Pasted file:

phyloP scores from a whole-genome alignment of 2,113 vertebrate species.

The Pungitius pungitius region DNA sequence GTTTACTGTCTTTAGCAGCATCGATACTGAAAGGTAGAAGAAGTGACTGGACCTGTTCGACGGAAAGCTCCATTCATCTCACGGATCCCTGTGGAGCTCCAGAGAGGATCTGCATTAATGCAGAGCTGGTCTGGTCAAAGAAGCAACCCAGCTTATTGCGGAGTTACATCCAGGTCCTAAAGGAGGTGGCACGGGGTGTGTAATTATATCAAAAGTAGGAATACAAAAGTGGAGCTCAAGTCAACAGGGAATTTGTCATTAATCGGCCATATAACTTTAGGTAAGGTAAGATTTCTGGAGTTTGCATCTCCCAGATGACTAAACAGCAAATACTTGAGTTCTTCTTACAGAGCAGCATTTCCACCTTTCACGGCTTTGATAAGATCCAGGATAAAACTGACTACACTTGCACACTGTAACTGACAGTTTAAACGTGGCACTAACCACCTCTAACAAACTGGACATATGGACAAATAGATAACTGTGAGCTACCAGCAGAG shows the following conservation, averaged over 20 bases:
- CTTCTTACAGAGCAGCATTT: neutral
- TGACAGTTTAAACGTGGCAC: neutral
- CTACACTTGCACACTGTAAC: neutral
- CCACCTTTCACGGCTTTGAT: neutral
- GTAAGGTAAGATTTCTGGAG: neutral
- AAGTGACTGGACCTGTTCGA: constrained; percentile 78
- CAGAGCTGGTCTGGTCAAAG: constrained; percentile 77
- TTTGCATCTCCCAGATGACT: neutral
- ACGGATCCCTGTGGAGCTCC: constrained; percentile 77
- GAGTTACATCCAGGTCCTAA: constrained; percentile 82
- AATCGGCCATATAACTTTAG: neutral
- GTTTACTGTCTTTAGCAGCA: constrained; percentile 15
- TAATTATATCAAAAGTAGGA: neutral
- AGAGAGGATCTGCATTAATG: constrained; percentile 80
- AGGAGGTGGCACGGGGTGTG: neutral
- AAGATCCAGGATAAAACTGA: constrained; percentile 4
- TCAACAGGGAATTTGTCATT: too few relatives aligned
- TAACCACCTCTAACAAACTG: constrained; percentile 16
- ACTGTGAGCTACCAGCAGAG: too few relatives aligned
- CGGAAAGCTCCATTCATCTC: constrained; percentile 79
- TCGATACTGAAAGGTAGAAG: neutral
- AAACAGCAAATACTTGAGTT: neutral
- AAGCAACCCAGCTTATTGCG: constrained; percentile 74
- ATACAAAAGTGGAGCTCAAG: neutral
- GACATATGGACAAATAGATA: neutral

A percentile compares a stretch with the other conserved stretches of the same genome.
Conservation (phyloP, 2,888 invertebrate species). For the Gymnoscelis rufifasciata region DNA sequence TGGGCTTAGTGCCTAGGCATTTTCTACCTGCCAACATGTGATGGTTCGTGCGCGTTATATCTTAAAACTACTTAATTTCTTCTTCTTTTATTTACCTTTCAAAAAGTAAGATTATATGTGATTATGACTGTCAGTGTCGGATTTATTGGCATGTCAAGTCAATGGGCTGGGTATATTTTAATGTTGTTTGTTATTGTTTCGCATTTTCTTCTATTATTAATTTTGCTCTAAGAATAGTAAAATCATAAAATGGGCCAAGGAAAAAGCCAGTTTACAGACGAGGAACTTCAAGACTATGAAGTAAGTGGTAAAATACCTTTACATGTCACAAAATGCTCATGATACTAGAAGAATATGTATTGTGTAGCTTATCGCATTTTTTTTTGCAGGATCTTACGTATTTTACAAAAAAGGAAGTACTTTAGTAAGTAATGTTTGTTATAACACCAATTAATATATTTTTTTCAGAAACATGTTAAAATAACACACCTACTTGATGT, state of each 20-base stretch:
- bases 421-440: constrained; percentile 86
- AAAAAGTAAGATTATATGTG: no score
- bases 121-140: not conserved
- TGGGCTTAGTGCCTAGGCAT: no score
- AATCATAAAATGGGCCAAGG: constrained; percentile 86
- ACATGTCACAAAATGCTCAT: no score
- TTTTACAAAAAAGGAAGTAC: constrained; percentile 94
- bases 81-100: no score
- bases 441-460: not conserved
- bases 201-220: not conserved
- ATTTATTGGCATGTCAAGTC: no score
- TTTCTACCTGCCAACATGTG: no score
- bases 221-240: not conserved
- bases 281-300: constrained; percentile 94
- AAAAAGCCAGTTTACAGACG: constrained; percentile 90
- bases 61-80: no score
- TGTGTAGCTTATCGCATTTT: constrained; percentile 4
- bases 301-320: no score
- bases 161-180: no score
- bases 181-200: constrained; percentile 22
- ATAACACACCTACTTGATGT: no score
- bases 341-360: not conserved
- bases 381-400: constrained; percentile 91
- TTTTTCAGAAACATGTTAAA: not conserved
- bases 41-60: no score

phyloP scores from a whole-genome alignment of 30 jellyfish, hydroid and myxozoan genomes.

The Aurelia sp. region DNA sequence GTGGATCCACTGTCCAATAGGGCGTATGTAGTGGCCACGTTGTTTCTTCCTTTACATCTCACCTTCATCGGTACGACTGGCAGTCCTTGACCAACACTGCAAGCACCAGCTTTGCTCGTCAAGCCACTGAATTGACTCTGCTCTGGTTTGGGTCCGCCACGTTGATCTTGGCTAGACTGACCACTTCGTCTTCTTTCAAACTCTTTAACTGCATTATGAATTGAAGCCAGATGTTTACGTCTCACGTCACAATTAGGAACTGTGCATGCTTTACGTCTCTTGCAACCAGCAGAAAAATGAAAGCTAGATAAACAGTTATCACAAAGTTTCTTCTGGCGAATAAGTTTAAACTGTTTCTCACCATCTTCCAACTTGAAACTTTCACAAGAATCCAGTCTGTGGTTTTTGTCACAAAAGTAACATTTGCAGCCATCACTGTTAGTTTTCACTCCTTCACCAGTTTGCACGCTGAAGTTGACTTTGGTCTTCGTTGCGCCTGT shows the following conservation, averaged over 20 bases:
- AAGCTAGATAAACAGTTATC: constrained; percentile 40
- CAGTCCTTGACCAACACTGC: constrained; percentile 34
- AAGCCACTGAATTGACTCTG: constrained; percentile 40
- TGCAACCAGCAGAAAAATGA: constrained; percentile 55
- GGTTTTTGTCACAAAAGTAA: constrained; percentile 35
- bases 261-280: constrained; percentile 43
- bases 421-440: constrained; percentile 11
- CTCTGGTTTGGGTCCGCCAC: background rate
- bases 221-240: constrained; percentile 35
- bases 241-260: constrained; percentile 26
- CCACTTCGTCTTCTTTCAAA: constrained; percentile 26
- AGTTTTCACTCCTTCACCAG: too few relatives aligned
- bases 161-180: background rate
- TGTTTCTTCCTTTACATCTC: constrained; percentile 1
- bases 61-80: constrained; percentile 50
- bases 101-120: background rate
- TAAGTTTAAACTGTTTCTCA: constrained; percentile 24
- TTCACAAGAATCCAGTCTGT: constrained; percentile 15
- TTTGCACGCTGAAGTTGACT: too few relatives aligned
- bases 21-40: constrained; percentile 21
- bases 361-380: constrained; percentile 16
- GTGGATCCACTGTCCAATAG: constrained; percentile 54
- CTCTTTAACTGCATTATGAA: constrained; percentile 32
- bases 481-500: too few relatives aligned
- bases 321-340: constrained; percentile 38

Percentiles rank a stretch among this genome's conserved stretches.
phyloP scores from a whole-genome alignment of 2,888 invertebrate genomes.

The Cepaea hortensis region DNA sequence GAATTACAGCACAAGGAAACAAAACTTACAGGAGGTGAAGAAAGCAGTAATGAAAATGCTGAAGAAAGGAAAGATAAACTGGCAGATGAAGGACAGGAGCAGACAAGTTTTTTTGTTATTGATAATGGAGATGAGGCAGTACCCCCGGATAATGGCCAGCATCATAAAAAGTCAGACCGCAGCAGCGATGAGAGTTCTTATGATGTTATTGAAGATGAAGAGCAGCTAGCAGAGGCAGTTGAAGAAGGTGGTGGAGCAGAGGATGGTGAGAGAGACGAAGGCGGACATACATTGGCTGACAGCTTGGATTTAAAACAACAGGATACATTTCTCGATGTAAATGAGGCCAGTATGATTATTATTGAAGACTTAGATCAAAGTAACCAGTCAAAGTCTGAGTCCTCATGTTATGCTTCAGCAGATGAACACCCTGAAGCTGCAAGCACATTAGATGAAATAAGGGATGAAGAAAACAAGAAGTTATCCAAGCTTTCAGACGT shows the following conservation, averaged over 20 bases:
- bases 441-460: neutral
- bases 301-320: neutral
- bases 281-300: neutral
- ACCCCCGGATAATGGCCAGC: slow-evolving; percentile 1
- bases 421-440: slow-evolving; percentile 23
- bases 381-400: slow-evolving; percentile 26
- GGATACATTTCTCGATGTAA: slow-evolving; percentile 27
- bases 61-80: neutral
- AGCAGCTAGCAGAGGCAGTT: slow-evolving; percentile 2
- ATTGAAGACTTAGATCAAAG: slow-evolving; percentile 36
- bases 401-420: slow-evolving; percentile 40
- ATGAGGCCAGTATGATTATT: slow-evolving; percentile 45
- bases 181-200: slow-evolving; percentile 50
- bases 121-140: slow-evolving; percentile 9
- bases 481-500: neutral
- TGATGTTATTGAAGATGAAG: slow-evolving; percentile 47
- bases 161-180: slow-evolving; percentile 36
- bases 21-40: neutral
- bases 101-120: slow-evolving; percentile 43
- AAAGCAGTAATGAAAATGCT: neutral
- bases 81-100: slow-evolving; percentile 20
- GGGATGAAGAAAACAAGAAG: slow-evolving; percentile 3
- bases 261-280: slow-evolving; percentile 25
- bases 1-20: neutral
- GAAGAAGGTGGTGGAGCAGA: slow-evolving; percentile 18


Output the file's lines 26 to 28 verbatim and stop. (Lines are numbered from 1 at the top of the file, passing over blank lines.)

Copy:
- ATACAAAAGTGGAGCTCAAG: neutral
- GACATATGGACAAATAGATA: neutral

A percentile compares a stretch with the other conserved stretches of the same genome.